MAY 9th

An enemy of the people
Nina Nikolich

(N. Macedonia)

To say today that a dramatic lit- erature classic is currently trend- ing sounds a little basic. But, when we look at Henrik Ibsen’s play, An Enemy of the People (written in 1882), it is fascinat- ing how many common things we see between the society in which we live and the one that turns against Dr. Stockmann.

In the case, in this play, the ac- tualization, above all, implies a sharpening of the context from which we read the play, without special interventions in the text itself, which mostly remains in its original form. The drama perfectly corresponds to the crisis that our society is facing again — through the exclusion of Dr. Stockmann from the community, Ibsen skill – fully reveals social conformism and political selfishness, shows a mechanism by which every in- dividual who attempts to speak up about systemic injustice is automatically characterized as a traitor and conspirator.

At the same time, the doctor’s “suffering” is a consequence of his tendency to point to the problem of polluted water, which — in the light of local awareness of the importance of preserving the environment — makes Ib- sen’s play even more intriguing to read and stage. An Enemy of the People also rais- es an important dilemma in the current environmental struggles — how to treat something that, on the one hand is a source of pollution and contagion, and on the other, is the main (and often the only) source of income for the majority of the population in that area? Dr. Stockmann is the paradigm of the engaged modern man, but he is also an idealist who believes that change is pos- sible, and that immediate sacri- fice is necessary, no matter how painful. Perhaps at first unaware of the consequences and prob- lems that his uncompromising stance will bring him, despite the blows inflicted on him by society, led by the ruling political struc- ture and unstable journalists, Dr. Stockmann, through challenges and setbacks, matures and invig- orates, awakens and strengthens his ultimate goals. The main question here is how to read and interpret the end of the play in modern times. At a time when, often, the system man- ages to crush and knock down the individual, the challenge is to make Stockmann’s optimism and his decision to stay possible and convincing, but it is equally important to precisely define the (next) goal and to concretize the field for the further fight of this Ibsen’s hero.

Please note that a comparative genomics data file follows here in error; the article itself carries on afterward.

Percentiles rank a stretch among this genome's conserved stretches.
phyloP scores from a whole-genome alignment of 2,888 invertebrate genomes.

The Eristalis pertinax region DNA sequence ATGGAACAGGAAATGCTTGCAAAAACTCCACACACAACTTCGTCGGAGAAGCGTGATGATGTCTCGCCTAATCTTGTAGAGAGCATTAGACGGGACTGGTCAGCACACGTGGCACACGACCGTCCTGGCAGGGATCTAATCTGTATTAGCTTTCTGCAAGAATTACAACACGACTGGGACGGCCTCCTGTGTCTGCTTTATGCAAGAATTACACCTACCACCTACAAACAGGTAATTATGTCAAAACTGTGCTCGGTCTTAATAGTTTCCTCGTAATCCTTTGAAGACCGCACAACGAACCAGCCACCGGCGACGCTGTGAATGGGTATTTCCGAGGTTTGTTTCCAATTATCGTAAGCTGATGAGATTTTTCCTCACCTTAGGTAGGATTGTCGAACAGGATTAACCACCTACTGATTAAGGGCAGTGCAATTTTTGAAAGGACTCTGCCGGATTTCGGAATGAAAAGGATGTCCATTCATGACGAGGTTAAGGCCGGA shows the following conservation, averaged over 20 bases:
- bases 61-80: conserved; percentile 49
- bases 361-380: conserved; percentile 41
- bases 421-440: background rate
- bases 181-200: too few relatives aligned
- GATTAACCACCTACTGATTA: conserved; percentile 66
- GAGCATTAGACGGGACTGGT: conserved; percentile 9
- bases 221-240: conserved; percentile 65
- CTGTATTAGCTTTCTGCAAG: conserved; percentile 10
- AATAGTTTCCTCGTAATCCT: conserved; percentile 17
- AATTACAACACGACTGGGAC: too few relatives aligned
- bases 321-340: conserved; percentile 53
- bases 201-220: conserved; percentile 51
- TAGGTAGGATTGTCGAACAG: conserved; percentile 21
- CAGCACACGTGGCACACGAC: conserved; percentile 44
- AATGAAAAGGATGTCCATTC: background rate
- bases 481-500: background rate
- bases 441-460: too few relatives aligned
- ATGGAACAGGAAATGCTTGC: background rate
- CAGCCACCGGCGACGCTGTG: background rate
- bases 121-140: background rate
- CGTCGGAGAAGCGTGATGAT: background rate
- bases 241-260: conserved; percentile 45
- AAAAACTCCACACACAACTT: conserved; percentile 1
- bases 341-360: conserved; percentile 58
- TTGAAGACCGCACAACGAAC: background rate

– Tamara Barachkov, Playwright

Co-funded by the Creative Europe Programme of the European Union.

Supported by Belgrade City Council and Ministry of Culture of Republic of Serbia.